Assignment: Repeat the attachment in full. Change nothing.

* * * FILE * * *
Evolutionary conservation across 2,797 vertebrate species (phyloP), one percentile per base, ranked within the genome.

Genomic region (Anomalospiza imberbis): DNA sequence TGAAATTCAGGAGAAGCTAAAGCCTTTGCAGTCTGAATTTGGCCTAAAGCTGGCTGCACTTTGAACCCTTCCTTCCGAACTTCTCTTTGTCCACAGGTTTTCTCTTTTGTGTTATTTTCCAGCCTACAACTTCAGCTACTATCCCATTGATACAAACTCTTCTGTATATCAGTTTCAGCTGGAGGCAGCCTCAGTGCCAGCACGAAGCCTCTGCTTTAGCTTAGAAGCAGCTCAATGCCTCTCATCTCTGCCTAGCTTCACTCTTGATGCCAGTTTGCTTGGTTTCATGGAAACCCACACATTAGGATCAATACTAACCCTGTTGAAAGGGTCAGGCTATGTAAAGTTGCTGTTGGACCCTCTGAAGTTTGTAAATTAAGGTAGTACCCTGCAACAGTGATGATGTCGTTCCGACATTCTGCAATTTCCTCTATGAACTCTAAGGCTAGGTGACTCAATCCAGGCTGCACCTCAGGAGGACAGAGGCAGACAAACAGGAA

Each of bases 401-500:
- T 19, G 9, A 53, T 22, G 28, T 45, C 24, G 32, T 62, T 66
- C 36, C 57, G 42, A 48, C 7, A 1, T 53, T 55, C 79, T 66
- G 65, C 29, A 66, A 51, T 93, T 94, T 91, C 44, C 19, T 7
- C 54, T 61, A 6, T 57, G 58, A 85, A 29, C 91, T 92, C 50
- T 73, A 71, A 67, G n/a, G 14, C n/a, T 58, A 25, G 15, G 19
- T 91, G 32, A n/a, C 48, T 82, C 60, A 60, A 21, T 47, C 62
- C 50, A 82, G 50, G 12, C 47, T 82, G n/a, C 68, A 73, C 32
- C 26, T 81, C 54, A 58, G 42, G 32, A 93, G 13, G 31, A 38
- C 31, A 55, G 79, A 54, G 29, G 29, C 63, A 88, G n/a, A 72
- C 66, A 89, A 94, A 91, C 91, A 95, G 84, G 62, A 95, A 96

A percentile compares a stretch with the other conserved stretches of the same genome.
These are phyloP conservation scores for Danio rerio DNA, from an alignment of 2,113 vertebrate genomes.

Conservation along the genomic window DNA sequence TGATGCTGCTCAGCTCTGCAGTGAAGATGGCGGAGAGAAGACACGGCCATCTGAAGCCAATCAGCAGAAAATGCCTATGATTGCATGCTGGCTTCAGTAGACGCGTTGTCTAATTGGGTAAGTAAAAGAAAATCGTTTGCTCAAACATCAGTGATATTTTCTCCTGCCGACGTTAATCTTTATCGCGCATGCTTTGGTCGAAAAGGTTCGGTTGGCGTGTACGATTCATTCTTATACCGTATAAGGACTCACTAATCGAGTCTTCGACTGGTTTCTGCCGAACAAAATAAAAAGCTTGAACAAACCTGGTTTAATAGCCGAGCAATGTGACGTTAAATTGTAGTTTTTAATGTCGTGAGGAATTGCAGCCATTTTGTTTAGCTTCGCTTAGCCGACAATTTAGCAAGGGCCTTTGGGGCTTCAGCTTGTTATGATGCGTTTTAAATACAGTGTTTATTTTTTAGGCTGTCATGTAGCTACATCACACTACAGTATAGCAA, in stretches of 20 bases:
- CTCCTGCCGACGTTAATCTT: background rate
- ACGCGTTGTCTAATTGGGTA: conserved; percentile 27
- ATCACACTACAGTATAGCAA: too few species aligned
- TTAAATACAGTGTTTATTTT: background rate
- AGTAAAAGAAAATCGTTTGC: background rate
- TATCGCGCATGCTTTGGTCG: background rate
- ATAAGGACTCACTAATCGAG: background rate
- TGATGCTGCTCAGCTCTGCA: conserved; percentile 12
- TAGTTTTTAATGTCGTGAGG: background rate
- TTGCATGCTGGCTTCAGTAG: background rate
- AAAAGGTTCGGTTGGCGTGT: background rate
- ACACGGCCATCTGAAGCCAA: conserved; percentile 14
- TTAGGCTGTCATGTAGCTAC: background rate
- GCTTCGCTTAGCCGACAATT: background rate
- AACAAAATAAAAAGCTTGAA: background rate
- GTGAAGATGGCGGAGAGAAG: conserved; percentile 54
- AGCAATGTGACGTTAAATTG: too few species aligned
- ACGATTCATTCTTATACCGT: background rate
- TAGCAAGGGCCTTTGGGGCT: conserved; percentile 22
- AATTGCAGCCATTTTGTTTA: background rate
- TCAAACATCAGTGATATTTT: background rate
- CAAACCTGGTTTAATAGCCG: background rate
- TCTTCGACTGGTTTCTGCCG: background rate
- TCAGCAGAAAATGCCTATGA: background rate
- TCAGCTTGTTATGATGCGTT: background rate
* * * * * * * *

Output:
Evolutionary conservation across 2,797 vertebrate species (phyloP), one percentile per base, ranked within the genome.

Genomic region (Anomalospiza imberbis): DNA sequence TGAAATTCAGGAGAAGCTAAAGCCTTTGCAGTCTGAATTTGGCCTAAAGCTGGCTGCACTTTGAACCCTTCCTTCCGAACTTCTCTTTGTCCACAGGTTTTCTCTTTTGTGTTATTTTCCAGCCTACAACTTCAGCTACTATCCCATTGATACAAACTCTTCTGTATATCAGTTTCAGCTGGAGGCAGCCTCAGTGCCAGCACGAAGCCTCTGCTTTAGCTTAGAAGCAGCTCAATGCCTCTCATCTCTGCCTAGCTTCACTCTTGATGCCAGTTTGCTTGGTTTCATGGAAACCCACACATTAGGATCAATACTAACCCTGTTGAAAGGGTCAGGCTATGTAAAGTTGCTGTTGGACCCTCTGAAGTTTGTAAATTAAGGTAGTACCCTGCAACAGTGATGATGTCGTTCCGACATTCTGCAATTTCCTCTATGAACTCTAAGGCTAGGTGACTCAATCCAGGCTGCACCTCAGGAGGACAGAGGCAGACAAACAGGAA

Each of bases 401-500:
- T 19, G 9, A 53, T 22, G 28, T 45, C 24, G 32, T 62, T 66
- C 36, C 57, G 42, A 48, C 7, A 1, T 53, T 55, C 79, T 66
- G 65, C 29, A 66, A 51, T 93, T 94, T 91, C 44, C 19, T 7
- C 54, T 61, A 6, T 57, G 58, A 85, A 29, C 91, T 92, C 50
- T 73, A 71, A 67, G n/a, G 14, C n/a, T 58, A 25, G 15, G 19
- T 91, G 32, A n/a, C 48, T 82, C 60, A 60, A 21, T 47, C 62
- C 50, A 82, G 50, G 12, C 47, T 82, G n/a, C 68, A 73, C 32
- C 26, T 81, C 54, A 58, G 42, G 32, A 93, G 13, G 31, A 38
- C 31, A 55, G 79, A 54, G 29, G 29, C 63, A 88, G n/a, A 72
- C 66, A 89, A 94, A 91, C 91, A 95, G 84, G 62, A 95, A 96

A percentile compares a stretch with the other conserved stretches of the same genome.
These are phyloP conservation scores for Danio rerio DNA, from an alignment of 2,113 vertebrate genomes.

Conservation along the genomic window DNA sequence TGATGCTGCTCAGCTCTGCAGTGAAGATGGCGGAGAGAAGACACGGCCATCTGAAGCCAATCAGCAGAAAATGCCTATGATTGCATGCTGGCTTCAGTAGACGCGTTGTCTAATTGGGTAAGTAAAAGAAAATCGTTTGCTCAAACATCAGTGATATTTTCTCCTGCCGACGTTAATCTTTATCGCGCATGCTTTGGTCGAAAAGGTTCGGTTGGCGTGTACGATTCATTCTTATACCGTATAAGGACTCACTAATCGAGTCTTCGACTGGTTTCTGCCGAACAAAATAAAAAGCTTGAACAAACCTGGTTTAATAGCCGAGCAATGTGACGTTAAATTGTAGTTTTTAATGTCGTGAGGAATTGCAGCCATTTTGTTTAGCTTCGCTTAGCCGACAATTTAGCAAGGGCCTTTGGGGCTTCAGCTTGTTATGATGCGTTTTAAATACAGTGTTTATTTTTTAGGCTGTCATGTAGCTACATCACACTACAGTATAGCAA, in stretches of 20 bases:
- CTCCTGCCGACGTTAATCTT: background rate
- ACGCGTTGTCTAATTGGGTA: conserved; percentile 27
- ATCACACTACAGTATAGCAA: too few species aligned
- TTAAATACAGTGTTTATTTT: background rate
- AGTAAAAGAAAATCGTTTGC: background rate
- TATCGCGCATGCTTTGGTCG: background rate
- ATAAGGACTCACTAATCGAG: background rate
- TGATGCTGCTCAGCTCTGCA: conserved; percentile 12
- TAGTTTTTAATGTCGTGAGG: background rate
- TTGCATGCTGGCTTCAGTAG: background rate
- AAAAGGTTCGGTTGGCGTGT: background rate
- ACACGGCCATCTGAAGCCAA: conserved; percentile 14
- TTAGGCTGTCATGTAGCTAC: background rate
- GCTTCGCTTAGCCGACAATT: background rate
- AACAAAATAAAAAGCTTGAA: background rate
- GTGAAGATGGCGGAGAGAAG: conserved; percentile 54
- AGCAATGTGACGTTAAATTG: too few species aligned
- ACGATTCATTCTTATACCGT: background rate
- TAGCAAGGGCCTTTGGGGCT: conserved; percentile 22
- AATTGCAGCCATTTTGTTTA: background rate
- TCAAACATCAGTGATATTTT: background rate
- CAAACCTGGTTTAATAGCCG: background rate
- TCTTCGACTGGTTTCTGCCG: background rate
- TCAGCAGAAAATGCCTATGA: background rate
- TCAGCTTGTTATGATGCGTT: background rate